HARTFORD — Southington’s Chris Denorfia was all smiles Thursday at Dunkin’ Donuts Park as he put on a Hartford Yard Goats jersey for the first time as the team’s new manager.
Denorfia was formally introduced by Yard Goats GM Mike Abramson at a press conference before the team’s annual Hot Stove Luncheon.
“I grew up just down the road,” Denorfia said. “I’m a Southington kid, born and raised. We have a baseball tradition there. We have so many kids that teach the game the right way. I took that with me no matter where I went.”
Denorfia, 39, is the fourth manager for the Yard Goats, the Double-A affiliate of the Colorado Rockies.
He enjoyed a 10-year Major League Baseball career that started with the Cincinnati Reds, who drafted him out of Division III Wheaton College in the 19th round of the 2002 Draft. Denorfia, an outfielder, also played with the Oakland A's, San Diego Padres, Seattle Mariners and Chicago Cubs.
San Diego Padres' Chris Denorfia hits an one-run double against the Milwaukee Brewers during a spring training game on March 29, 2011. (AP Photo/Nam Y. Huh)
“I love the game so much and I feel a responsibility as a whole to pass on everything that I’ve learned over the last two decades, and to be able to do that here so close to my house is great. And we are here to win,” Denorfia said.
Denorfia’s final pro stop as a player was with the Rockies' Triple-A affiliate in Albuquerque, N.M. in 2017.
A year later, Denorfia rejoined the Cubs as special assistant to the president/GM. This past season, he was quality assurance coach on manager Joe Maddon's staff.
Denorfia, who grew up a Red Sox fan, said managing was a natural progression for him.
“The last couple of years of my career I became closer in age to my coaches than my teammates,” Denorfia said. “You start to develop relationships and you start looking at the game like the coaches are looking at it. As a guy coming off the bench, you’re always thinking along with the manager. It became appealing to me. I like playing baseball through that lens.”
Denorfia mentioned learning from the managers for whom he played, including Bud Black and Joe Madden. He’s still
unsure what kind of manager he will be.
“We’ll see," Denorfia said. “I know what I feel about this game and what I feel is important, and I’m going to try to pass it on to these guys. I’m never going to forget how hard it is to play this game and the lifestyle of being away from your family. I will understand what they are going through.”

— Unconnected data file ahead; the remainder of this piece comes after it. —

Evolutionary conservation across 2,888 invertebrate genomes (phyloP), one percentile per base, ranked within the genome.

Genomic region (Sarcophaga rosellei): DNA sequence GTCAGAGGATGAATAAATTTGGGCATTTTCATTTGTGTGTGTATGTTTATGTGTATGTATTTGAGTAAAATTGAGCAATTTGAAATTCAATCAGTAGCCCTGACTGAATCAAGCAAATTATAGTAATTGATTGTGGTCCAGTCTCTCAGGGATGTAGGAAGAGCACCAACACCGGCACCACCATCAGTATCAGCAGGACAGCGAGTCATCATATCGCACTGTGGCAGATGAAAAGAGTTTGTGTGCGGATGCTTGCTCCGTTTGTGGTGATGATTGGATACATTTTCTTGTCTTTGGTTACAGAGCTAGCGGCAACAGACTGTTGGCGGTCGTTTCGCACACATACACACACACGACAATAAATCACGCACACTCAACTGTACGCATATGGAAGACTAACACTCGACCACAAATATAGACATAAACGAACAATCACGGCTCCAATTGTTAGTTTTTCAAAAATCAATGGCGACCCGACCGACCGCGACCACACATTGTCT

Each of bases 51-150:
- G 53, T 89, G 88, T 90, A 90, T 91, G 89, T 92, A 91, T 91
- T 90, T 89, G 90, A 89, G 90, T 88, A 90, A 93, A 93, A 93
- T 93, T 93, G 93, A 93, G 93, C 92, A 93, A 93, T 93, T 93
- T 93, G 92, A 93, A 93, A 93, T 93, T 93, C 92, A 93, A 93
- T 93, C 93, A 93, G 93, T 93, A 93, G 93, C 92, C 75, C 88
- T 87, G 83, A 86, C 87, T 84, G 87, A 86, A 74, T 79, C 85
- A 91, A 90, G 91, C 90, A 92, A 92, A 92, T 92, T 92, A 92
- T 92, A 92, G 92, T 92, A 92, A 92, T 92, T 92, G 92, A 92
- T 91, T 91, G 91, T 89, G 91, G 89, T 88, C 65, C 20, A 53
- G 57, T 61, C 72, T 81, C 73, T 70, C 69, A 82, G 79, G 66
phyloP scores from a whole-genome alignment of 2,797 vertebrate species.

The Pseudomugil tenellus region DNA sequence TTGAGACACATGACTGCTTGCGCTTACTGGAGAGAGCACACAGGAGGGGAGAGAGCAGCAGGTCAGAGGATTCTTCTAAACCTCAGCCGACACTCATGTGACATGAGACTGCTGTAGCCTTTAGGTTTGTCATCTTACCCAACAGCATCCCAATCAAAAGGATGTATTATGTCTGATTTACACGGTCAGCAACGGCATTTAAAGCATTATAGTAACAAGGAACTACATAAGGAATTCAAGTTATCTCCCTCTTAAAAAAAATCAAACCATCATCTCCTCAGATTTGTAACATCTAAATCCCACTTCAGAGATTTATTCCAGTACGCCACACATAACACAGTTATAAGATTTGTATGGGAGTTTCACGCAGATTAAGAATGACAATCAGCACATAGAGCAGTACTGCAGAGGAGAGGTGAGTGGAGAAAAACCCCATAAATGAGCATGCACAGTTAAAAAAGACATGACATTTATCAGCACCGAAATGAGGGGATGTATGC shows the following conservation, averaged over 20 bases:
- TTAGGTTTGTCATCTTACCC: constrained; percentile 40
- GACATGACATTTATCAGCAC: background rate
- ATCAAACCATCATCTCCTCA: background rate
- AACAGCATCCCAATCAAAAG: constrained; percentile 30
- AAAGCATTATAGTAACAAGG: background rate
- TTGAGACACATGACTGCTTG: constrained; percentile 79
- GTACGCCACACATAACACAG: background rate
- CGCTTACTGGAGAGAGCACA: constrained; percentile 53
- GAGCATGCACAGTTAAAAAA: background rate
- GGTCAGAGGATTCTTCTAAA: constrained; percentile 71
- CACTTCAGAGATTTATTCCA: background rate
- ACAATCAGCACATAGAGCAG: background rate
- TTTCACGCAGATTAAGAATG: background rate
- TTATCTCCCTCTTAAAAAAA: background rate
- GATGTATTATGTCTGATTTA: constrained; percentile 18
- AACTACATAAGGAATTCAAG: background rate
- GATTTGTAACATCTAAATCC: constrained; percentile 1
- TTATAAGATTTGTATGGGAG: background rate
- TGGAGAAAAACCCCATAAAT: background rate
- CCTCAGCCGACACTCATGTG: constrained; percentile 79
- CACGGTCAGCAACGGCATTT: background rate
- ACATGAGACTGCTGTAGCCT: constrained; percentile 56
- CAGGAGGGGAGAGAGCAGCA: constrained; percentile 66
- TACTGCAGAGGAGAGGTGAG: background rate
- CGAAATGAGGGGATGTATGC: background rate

Denorfia graduated from Choate Rosemary Hall in Wallingford before playing at Wheaton in Norton, Mass., where he was a NCAA Division III All-American. When he was drafted by the Reds, he joined the ranks of pro baseball players from Southington.
“My town, in particular, we have great baseball tradition with Rob Dibble, Carl Pavano, Sal Romano and myself,” he said. “It’s a testament to the people around there. The fathers and the mothers and the time and the effort to make sure they have fun and learn to play the game the right way. Connecticut is a great baseball tradition and I’m happy to be a part of it.”
Southington Athletic Hall of Fame inductee Chris Denorfia (center) shakes hands with Tony Terzi (left) alongside his mom Debbie Denorfia (right) and brother, Andy Denorfia (center left) Nov. 9, 2011. (Sarah Nathan/Record-Journal)
Denorfia said his father Tony was his first coach.
“How he did it? I don’t know. He had two jobs and he found time to coach almost every team I was on,” Denorfia said. “He was very generous with his time. Obviously, coming from Southington, (former Southington High School baseball coach) Mr. John Fontana, God rest his soul, was a great influence over everyone. He worked so hard to get his guys to go wherever they could.
“Playing at Choate, I had the great Tom Yankus,” he added. “He was a great baseball man and molded me as a person.”
Denorfia said his entire family was overjoyed when he got the job. He said his parents are excited as well as his two brothers, nieces and nephews.
“I was happy I didn’t have to pack up my life for the 18th time and going out to spring training. It’s going to be a special year,” Denorfia said. “My wife is a trooper. She’s gone through this her entire life. She grew up in a baseball family. I got to sign my kids up for Little League in Southington a few days ago. It’s a special thing that I’m not taking for granted. I get to get them off to school in the town where I went to school. That’s really special.”
Denorfia and the Yard Goats open the 2020 Eastern League season at home on Thursday, April 9 against the Portland Sea Dogs, Double-A affiliate of the Boston Red Sox.
Denorfia recently received his travel itinerary from the Rockies and said he’s happy to have much less to pack this year, being so close to home.